Harvest begins for 'long leg' Yangtze River hairy crab

Yang Jian
Harvesting of Shanghai hairy crabs began on Sunday to compete with those from neighboring provinces and highlight the city's rural revitalization campaign.
Yang Jian
Harvest begins for 'long leg' Yangtze River hairy crab
Jiang Xiaowei / SHINE

Luojing farmers collect Yangtze River hairy crabs in the traditional way on Sunday.

Harvesting of Shanghai hairy crabs began on Sunday to compete with those from neighboring provinces and highlight the city's rural revitalization campaign.

Farmers from Luojing Town in north Baoshan District began collecting the hairy crabs from ponds and rice fields as part of the 2021 Farmers' Harvest Festival.

Crab lovers will now be able to taste the seasonal local crustaceans without driving out of Shanghai.

Downtown citizens and expats are invited to enjoy the pastoral scenery and catch the hairy crabs themselves as well as witness how much of the city's agricultural products originate in the town.

Luojing crabs are known for their size, long legs, tighter meat and rich roe as well as a slight, naturally sweet flavor. They grow within the city's tap water source conservation area at the mouth of the Yangtze River.

The crabs spawn there every October, and villagers catch the biggest baby crabs and raise them in ponds and rice fields. It takes two years, twice as long as for other hairy crabs, for them to grow to full size. Yangtze River crabs are fed with fresh snails, algae, corn, fish and beans.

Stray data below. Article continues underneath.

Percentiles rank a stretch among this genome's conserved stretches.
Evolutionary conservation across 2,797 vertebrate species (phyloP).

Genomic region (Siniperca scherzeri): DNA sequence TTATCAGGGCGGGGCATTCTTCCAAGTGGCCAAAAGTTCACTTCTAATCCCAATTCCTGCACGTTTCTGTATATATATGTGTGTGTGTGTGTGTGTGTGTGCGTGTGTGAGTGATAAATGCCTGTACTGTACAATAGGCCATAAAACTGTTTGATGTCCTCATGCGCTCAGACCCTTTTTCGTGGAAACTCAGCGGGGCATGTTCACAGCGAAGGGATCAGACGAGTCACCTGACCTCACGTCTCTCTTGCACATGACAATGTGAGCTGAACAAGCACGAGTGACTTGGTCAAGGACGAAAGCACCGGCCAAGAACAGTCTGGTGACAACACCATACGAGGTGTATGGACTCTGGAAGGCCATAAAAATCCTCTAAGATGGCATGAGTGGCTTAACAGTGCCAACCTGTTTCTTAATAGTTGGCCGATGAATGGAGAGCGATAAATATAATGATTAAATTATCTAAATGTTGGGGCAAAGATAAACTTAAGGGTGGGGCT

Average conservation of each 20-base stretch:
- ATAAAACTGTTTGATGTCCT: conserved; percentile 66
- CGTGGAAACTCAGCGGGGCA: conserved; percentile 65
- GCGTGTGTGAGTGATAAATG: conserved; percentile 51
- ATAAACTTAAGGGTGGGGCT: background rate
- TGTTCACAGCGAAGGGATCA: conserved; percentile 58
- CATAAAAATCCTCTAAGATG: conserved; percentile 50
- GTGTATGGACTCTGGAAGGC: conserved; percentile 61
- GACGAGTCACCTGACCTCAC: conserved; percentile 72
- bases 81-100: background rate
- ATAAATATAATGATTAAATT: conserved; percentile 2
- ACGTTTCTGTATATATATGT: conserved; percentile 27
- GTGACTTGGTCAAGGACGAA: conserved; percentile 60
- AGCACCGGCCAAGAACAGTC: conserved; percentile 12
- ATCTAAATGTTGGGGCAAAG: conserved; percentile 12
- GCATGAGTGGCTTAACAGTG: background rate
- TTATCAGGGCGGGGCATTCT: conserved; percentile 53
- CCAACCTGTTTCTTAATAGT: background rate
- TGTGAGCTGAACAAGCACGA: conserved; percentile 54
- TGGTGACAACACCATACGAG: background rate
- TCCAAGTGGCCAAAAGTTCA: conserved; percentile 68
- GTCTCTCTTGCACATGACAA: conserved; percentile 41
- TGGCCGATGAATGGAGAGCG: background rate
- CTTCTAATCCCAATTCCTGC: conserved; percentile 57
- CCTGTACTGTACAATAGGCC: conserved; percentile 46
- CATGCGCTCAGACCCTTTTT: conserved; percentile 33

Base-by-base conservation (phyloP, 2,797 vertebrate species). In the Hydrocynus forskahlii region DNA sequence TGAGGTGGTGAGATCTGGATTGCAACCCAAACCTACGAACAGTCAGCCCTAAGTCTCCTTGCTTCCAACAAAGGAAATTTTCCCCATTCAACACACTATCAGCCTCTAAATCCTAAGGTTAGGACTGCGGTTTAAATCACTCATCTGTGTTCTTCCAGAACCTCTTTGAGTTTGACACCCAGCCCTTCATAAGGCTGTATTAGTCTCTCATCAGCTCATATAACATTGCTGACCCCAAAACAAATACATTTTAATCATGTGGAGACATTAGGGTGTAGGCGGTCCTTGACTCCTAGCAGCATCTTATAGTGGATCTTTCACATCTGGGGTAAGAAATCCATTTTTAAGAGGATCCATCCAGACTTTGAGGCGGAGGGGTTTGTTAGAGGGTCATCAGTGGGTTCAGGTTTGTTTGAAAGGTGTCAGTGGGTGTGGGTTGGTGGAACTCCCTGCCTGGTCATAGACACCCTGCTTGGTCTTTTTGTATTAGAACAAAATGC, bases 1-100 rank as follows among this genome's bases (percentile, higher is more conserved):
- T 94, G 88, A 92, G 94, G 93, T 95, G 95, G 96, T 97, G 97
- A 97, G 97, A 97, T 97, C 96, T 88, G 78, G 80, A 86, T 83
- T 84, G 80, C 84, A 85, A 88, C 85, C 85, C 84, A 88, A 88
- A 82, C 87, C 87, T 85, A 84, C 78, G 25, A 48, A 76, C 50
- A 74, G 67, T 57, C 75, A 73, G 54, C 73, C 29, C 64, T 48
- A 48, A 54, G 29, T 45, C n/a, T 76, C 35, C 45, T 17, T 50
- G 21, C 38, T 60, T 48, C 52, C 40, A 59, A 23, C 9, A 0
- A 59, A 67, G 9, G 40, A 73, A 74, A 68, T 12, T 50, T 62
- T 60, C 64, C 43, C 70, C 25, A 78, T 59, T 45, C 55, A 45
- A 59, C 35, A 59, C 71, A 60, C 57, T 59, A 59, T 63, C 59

"The yield remains the same for the locally produced hairy crabs this year, despite the continuous rains in summer and high temperature after the liqiu, or the autumn begins," said Bo Huizhong, Party secretary of Haixing Village of Luojing.

"But this year's hairy crabs are bigger than that of last year with better quality," Bo said, adding the golden season for hairy crab tasting has begun.

Harvest begins for 'long leg' Yangtze River hairy crab
Jiang Xiaowei / SHINE

A farmer catches a hairy crab with his hands.

Harvest begins for 'long leg' Yangtze River hairy crab
Jiang Xiaowei / SHINE

The biggest male Yangtze River hairy crab weighs 480 grams.

The biggest male crab in the first harvest on Sunday weighed 480 grams, compared with 460 grams last year, while the "queen crab" weighed 360 grams, compared with 330 grams in 2020.

The Yangtze River hairy crab has won the gold medal in a national hairy competition for nine consecutive years to become a highlight of Shanghai characteristic agricultural industry.

More than 300 local families raced through the countryside of Luojing on Sunday to experience the natural atmosphere of the open countryside, paddy fields and forest. Runners were also invited to harvest grain while enjoying the fresh air in the city's showpiece rural revitalization areas near the mouth of the Yangtze River.

The crab bonanza and annual jogging event are part of the town's efforts to develop tourism to attract gourmands from downtown. It aims to become Shanghai's pilot town for the rural revitalization campaign.

Villages in Luojing are among the richest in Shanghai. Tangwan Village has been listed as one of the city's first batch of demonstration villages to implement the central government's rural revitalization plan.

It is followed by four neighboring villages – Haixing, Huahong, Xinlu and Yangqiao – to become an agricultural demonstration zone. Each village has a characteristic product, such as the hairy crab, rice and taro.

Tangwan Village is creating China's first "maternal and infant manor" to take care of new mothers during their month-long "confinement period." Villagers are being encouraged to convert their spare space into the confinement, or yuezi, centers.

Harvest begins for 'long leg' Yangtze River hairy crab
Jiang Xiaowei / SHINE

Local families are invited to jog through the farmland and forest of Luojing Town.

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